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Can a Linc Pen transform destiny?

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Can a Linc Pen transform destiny?

‘Koi bhi pen chalega’ is the ideal consumer perception for lower range of pens, where the consumer has low involvement. Taking this thought forward, Linc Pen, with roughly 10 per cent share of the Rs 2500 crore market, launched its new ad campaign with the tag line ‘Linc pen lo, kismat badlo’.

The philosophy behind this new campaign is to break the clutter of the vast unorganised pen market and create a brand preference for Linc. This campaign focusses on Linc as the brand to watch out for while choosing a pen unlike the earlier ads where Linc had a more product focus. The brand wanted to connect with the young adults (10-15 years) through the low involvement range of pens (which are mostly below Rs 15).

The campaign is made in four languages (Kannada, Tamil, Telegu and Hindi) and is a part of other ATL and BTL activities planned by the company, specifically with respect to the audience in Southern markets. The campaign will be primarily targeted towards the audience in South and West India as these happen to be focus market for Linc in the near future.

The ad shows slice of life situations amongst various age groups – a school-going boy in an examination hall, a guy going for his first interview and a man about to get married. The campaign shows how unexpected events can happen on buying the wrong pen. The idea revolves around the central theme of ‘Koi bhi pen nahin, Linc pen. Linc pen lo, kismat badlo’.

Tanmay Chattopadhyay, GM – Marketing, Linc said, “The writing instrument market is low-involvement and highly fragmented. About 80 per cent of the industry’s revenues in India come from pens priced up to Rs 20. Through these ads we want students/employees and others to reconsider which brand of pen they are buying.”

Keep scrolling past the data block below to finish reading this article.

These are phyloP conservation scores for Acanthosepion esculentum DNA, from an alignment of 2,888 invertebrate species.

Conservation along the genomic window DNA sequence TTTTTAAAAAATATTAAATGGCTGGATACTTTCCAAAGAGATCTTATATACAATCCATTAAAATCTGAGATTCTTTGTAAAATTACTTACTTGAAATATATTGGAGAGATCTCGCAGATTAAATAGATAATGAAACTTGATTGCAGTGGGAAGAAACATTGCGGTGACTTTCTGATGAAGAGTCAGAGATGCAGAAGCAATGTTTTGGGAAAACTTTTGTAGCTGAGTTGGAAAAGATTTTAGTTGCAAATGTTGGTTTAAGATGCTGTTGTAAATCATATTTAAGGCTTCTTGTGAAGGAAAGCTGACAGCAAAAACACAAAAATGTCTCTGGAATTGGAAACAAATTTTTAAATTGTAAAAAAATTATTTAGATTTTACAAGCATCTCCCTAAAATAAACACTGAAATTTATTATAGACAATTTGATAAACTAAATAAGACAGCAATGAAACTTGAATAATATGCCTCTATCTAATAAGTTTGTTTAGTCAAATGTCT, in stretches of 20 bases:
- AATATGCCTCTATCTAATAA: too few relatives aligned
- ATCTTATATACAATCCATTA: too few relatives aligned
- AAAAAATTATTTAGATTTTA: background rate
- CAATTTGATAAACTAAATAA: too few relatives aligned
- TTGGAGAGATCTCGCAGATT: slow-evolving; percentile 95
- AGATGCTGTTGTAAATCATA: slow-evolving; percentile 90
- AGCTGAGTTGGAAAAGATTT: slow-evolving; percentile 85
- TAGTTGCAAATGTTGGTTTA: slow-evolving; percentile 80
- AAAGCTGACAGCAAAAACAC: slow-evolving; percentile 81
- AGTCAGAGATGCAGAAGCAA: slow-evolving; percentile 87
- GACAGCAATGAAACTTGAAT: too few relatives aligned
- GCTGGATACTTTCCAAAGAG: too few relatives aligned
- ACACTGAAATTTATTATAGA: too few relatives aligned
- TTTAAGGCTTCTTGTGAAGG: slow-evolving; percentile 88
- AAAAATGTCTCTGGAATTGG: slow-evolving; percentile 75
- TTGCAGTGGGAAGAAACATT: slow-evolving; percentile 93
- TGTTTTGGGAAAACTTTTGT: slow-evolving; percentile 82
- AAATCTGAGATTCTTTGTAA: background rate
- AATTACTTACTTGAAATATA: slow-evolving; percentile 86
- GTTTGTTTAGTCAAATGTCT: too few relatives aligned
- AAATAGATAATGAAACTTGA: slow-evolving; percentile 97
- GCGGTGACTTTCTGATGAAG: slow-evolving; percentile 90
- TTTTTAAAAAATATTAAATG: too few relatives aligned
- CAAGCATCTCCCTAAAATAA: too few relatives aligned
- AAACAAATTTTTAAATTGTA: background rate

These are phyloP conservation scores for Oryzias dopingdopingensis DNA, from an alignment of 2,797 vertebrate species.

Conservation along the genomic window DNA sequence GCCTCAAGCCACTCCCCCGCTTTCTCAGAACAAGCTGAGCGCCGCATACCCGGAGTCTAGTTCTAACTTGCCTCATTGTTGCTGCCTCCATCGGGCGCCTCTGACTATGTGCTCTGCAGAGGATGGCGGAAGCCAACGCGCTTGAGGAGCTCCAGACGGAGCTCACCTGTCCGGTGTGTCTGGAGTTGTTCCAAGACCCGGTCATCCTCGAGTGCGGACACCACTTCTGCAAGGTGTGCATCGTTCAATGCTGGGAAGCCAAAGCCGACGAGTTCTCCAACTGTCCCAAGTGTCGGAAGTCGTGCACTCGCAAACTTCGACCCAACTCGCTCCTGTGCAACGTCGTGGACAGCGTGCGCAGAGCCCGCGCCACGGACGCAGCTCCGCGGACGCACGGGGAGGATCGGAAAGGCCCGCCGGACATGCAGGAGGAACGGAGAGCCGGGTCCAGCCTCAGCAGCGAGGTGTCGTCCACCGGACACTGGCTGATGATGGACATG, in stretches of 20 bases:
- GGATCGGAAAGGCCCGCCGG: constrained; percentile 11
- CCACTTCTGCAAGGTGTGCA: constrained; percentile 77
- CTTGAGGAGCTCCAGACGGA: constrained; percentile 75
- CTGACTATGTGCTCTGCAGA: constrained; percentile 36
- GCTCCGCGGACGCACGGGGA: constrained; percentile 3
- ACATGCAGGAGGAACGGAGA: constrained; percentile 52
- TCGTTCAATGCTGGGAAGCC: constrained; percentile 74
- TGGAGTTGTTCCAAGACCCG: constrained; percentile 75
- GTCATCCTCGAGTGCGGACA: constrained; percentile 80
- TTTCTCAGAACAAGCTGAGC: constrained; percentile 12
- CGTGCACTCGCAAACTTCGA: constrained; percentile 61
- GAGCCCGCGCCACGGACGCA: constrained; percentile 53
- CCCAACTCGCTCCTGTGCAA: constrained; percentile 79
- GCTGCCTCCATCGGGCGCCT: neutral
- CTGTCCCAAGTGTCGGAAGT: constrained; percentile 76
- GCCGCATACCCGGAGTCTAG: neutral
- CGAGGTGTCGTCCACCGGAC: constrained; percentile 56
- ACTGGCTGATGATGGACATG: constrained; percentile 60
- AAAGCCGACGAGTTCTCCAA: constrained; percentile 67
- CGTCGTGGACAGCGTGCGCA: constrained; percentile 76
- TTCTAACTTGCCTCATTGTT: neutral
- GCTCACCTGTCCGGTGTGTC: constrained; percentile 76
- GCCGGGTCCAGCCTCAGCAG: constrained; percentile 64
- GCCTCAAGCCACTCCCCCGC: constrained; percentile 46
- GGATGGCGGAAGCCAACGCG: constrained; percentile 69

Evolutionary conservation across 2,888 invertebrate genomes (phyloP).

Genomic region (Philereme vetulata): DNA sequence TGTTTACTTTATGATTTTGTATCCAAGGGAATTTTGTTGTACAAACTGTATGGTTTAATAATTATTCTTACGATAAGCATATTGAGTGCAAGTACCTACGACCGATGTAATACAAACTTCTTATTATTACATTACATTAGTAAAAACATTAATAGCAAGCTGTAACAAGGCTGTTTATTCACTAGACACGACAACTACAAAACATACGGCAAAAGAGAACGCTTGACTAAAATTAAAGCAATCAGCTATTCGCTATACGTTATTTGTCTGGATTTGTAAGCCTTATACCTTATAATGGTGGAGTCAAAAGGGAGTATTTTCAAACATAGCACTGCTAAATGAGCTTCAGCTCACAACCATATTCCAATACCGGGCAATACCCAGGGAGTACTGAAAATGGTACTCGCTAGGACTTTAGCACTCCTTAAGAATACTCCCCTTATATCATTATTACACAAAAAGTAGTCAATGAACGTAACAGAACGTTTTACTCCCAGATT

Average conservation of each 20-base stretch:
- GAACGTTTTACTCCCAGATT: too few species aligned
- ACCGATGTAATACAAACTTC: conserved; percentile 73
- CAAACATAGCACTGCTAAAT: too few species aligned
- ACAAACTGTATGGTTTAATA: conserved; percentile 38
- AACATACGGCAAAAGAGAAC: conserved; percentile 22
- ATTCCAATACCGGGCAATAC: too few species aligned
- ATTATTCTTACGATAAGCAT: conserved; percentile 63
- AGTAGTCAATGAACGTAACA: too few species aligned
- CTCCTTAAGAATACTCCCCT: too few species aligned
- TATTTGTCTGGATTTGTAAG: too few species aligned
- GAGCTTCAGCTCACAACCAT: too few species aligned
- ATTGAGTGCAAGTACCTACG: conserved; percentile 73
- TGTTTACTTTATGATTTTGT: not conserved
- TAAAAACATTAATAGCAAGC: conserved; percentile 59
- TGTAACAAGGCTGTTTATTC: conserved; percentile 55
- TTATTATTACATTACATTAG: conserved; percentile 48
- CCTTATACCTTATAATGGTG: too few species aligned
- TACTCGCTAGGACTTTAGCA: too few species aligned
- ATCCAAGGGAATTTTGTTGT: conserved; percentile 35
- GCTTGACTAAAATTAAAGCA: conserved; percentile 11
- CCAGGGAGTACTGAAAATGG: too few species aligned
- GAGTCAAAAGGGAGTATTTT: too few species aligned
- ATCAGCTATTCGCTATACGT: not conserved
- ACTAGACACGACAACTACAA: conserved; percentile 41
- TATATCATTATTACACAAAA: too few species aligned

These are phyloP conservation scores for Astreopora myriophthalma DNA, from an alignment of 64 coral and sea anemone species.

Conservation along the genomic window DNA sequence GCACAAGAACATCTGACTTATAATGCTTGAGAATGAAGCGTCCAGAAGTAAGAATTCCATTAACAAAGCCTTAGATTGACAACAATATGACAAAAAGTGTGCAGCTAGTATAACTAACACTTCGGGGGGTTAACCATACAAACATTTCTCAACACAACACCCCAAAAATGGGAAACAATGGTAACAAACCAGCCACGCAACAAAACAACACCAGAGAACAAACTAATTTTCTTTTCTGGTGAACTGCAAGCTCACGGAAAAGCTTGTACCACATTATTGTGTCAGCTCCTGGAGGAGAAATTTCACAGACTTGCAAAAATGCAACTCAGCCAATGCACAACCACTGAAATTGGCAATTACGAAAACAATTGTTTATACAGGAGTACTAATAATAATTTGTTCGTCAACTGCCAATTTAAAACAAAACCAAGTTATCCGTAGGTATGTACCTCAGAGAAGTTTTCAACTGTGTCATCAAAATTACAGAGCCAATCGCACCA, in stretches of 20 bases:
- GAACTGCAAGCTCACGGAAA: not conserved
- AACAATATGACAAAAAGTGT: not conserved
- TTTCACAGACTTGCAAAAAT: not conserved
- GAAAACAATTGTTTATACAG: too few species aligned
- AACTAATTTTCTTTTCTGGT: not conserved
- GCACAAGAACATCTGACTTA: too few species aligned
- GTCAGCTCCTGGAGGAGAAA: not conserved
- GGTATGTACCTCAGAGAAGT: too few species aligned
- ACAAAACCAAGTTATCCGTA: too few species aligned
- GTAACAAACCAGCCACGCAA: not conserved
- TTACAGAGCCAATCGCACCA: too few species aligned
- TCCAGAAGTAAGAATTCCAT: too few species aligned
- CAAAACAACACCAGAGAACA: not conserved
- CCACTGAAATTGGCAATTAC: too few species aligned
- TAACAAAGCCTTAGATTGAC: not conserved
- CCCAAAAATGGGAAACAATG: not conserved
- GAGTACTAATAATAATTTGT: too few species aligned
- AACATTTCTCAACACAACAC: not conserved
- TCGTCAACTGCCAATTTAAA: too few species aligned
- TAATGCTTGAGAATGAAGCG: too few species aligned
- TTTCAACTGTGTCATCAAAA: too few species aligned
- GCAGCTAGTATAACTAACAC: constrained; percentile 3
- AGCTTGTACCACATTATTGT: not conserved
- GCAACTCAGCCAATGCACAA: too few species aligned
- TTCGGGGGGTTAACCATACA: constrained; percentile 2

Explaining the concept, Sumanto Chattopadhyay, Executive Creative Director, O&M said, “A pen is a pen is a pen. That is the basic problem of this low-involvement category and the Linc Pens campaign takes it head-on. The Linc Pens ads are cautionary tales that warn us, with a dash of wicked humour, to place as much importance on what we write with as we do on what we write. This is Linc Pen’s campaign strategy for creating a differentiator in an undifferentiated category.”

According to him, the challenge was to create distinct communication that would stand out without making a tall claim that puts the consumers off. “By taking important life situations where a pen plays a key role, we showed with humourous exaggeration, how someone's wrong choice can get compounded – with unexpected consequences,” he added.

The campaign will be supported by an integrated marketing plan. Apart from outdoor, there will also be on-ground promotion, retail activation, apart from social activation through digital platforms.

The 45-day campaign will be aired across 12 channels in kids, sports and regional genre. There would be around 2,000 spots aired to reach the target customers.

Experts speak
Industry experts feel that the concept is old and the campaign could have been executed in a better way to attract the consumers.

Talha Bin Mohsin, ECD, DDB Mudra Delhi felt, “The approach is new in the particular category but the idea of one bad thing leads to another is quite old and we’ve seen much better executions (for example last year’s Cannes Gold winning campaign by Direct TV). Also, the execution and detailing could have been much better. I’m not sure whether the campaign will garner eyeballs or not.”

Rahool Talukdar, National Creative Director, Focus Circle said, ‘Koi bhi pen’ was fine but ‘koi bhi pen loge, toh kuch bhi ho sakta hain’ didn’t work. Low involvement category advertising needs to create distinction – consumers doesn’t understand strategy; all they understand is the story. In my opinion, the story doesn’t connect. I think the creatives should have pushed harder on this one as the final product smells of ‘strategy’ a bit too much.”


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